Tuning through the channels a few days ago, I happened to land on C-SPAN. I caught the very end of a campaign speech by Carly Fiorina. She’s a good speaker, but what she said wasn’t what caught my interest. It was what happened after her speech that was telling.
After her talk, she did what most candidates do. She came off the stage and walked into the audience to work the crowd. And this is what struck me as most interesting.
Not too long ago, she would have been shaking hands, exchanging a few words one-on-one with people, and signing autographs. But as I watched her in the crowd, which was mostly younger, only two people asked for an autograph. She shook a few hands… but only a few. It looked like she had a brief conversation with one person. But with all the others – perhaps 40 or 50 people – the only words that were exchanged seemed to come from audience members, saying something like “Would you..” and “Thank you.”
They were asking the candidate to pose with them for a selfie. And she happily complied, as each person put his or her arms around Fiorina or put their face pressing right up against hers. Kind of close-up and personal, it seemed. It was a selfie assembly line, and the candidate adeptly moved from person to person, cell phone to cell phone without missing a beat.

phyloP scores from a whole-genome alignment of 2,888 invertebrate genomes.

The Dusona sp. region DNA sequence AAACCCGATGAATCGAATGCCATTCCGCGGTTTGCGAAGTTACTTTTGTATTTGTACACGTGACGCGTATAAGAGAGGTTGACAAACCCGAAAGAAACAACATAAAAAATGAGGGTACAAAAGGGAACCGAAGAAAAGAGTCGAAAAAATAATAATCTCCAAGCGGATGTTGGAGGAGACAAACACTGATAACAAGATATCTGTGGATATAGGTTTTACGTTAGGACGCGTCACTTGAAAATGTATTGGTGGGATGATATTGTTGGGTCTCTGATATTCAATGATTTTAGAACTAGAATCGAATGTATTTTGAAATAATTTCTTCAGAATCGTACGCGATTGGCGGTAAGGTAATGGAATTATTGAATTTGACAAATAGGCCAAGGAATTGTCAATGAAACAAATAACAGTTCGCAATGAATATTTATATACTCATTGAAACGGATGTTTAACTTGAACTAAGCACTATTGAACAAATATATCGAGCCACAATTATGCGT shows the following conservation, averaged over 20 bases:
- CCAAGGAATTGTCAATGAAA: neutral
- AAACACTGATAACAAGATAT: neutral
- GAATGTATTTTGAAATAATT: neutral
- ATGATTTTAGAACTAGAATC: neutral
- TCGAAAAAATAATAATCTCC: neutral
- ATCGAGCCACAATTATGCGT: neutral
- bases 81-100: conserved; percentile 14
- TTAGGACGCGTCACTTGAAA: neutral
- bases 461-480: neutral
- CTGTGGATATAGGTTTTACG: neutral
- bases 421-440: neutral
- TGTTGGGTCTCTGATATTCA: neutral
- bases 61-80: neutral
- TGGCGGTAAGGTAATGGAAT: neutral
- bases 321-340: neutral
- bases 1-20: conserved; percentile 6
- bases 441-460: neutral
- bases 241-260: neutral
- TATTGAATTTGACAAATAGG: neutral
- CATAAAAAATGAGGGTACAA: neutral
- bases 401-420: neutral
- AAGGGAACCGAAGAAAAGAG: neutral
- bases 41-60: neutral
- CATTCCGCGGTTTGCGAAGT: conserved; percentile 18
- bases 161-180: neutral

At first, I scoffed. But as I thought about it, I realized that the selfie actually IS much more personal than an autograph, even one written to the autograph-seeker by name. And unlike an autograph, which most of us don’t frame and put on a shelf in our living room, a selfie with a celebrity can be blown up, framed and displayed prominently.
And it’s a chance for the person to throw it out there immediately on Twitter, Facebook, Instagram, et al, showing the world their brush with fame –or actually, touch with fame, smiling check-to-cheek, arm wrapped around the celebrity. It can be shared instantly with dozens or hundreds of friends and online acquaintances, which is a lot more than the than couple of dozen friends or relatives who might happen to spot it in your living room.
For the candidate, it’s a windfall, expanding the reach of her appearance to perhaps thousands more than the attendance of her live audience.
Some marketers have found ways to capitalize on “the new autograph” – putting a brand mascot or logo in places where people will take selfies and share them, for example. It’s opening up entire new ways for brands to engage with consumers and share the branded experience with all their friends.
We’ll be seeing more of it, I’m sure, as we surf our Facebook and Instagam feeds.